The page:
A recent discussion of the Federal Court of Appeals shows that Québec City’s former National Hockey Team, the Quebec Nordiques, continues to attract the nostalgia of the city’s population.
In Accessoires D’Autos Nordiques v. Canadian Tire Corp., the Federal Court of Appeal refused to overturn a Federal Court decision and allowed Canadian Tire’s application to register the mark NORDIC & Snowflake Design for use in association with tires.
Accessoires D’Autos Nordiques had successfully opposed Canadian Tire’s application before the Trademark Opposition Board, on the basis of Accessoires’ previously registered and previously used NORDIQUES trademark and trade-name, used in association with automobile parts and accessories.
The Opposition Board refused Canadian Tire’s application on the basis that the trademarks NORDIC and NORDIQUES were phonetically identical to a monolingual French speaking person, and accordingly, constituted confusion under section 6(5) of the Trade-marks Act. The Trial Division and the Court of Appeal concluded, however, that when considering the possibility of confusion between two trademarks, each particular trademark must be considered as a whole and not broken into its component parts to highlight differences. The Appeal Court agreed that the evidence presented by Canadian Tire showed that the trademark NORDIC evoked amongst the French speaking population in Québec, the name of the now-defunct Naitonal Hockey Team league, Quebec Nordiques, and not the tire-concessionaire’s trade-mark NORDIQUES. The Appeal Court held that as the two trademarks were dissimilar in appearance and brought to mind different ideas, on the balance of probabilities, registration of the NORDIC trademark was unlikely to create confusion.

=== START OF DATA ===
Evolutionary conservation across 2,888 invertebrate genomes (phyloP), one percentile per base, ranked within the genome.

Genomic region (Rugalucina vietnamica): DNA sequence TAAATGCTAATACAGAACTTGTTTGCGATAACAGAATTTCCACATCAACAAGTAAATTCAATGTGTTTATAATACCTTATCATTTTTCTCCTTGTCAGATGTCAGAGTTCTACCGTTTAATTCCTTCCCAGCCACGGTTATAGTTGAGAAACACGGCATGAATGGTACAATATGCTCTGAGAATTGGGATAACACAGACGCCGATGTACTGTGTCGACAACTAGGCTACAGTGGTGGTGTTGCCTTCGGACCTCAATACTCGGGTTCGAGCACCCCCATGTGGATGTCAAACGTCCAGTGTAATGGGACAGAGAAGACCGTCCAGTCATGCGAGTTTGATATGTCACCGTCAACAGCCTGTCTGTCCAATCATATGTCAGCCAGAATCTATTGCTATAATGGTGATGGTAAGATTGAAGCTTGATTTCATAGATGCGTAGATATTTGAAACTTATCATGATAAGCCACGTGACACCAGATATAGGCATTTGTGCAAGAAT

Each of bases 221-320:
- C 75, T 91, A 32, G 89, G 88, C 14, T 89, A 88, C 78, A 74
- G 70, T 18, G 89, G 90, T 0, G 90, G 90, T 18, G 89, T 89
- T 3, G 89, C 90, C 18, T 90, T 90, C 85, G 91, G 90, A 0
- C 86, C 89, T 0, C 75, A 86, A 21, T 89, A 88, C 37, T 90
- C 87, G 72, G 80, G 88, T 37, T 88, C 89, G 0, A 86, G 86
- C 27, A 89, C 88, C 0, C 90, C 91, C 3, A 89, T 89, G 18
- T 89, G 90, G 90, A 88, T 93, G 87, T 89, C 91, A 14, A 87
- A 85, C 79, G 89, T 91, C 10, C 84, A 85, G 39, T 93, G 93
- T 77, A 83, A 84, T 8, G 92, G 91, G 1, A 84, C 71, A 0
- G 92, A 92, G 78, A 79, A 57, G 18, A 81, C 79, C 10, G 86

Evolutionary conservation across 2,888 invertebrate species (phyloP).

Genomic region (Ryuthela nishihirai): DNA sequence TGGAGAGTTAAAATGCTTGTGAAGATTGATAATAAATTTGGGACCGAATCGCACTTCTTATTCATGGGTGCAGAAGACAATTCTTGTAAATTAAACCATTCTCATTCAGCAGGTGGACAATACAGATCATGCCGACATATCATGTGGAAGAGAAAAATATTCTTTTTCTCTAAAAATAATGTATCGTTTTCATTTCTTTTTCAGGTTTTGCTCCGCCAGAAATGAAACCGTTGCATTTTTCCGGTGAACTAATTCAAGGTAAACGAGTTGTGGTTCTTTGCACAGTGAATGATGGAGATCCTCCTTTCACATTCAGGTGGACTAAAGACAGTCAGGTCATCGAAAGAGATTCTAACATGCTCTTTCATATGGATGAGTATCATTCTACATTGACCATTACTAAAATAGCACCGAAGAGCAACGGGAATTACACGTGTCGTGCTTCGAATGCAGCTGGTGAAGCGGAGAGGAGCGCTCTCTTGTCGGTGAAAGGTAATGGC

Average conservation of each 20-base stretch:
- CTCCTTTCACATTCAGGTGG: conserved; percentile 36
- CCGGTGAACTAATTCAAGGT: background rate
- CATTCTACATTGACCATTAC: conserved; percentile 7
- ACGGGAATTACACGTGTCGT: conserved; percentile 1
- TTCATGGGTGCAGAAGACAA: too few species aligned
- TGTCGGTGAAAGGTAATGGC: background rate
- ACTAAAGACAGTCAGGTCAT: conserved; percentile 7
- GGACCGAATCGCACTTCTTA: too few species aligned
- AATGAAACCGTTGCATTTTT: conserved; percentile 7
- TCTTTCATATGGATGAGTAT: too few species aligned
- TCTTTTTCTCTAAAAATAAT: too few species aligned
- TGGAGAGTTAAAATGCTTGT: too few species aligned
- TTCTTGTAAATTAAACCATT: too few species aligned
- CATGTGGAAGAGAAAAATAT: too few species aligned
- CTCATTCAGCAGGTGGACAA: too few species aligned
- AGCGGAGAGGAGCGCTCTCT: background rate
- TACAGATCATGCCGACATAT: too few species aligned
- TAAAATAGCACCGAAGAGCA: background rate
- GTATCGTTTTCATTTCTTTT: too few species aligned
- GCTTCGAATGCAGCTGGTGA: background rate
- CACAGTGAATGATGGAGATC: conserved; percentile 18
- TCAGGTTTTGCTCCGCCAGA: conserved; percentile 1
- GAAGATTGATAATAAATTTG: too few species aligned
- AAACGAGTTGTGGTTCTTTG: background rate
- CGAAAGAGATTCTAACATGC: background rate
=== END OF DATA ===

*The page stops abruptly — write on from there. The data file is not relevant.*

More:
The decision highlights the danger in choosing a trademark which is already well-known in respect of other wares or services. As the Appellant in this case discovered to its peril, the general public associated the trade-mark with Québec City’s former National Hockey Team, rather than with the Appellant’s wares and services.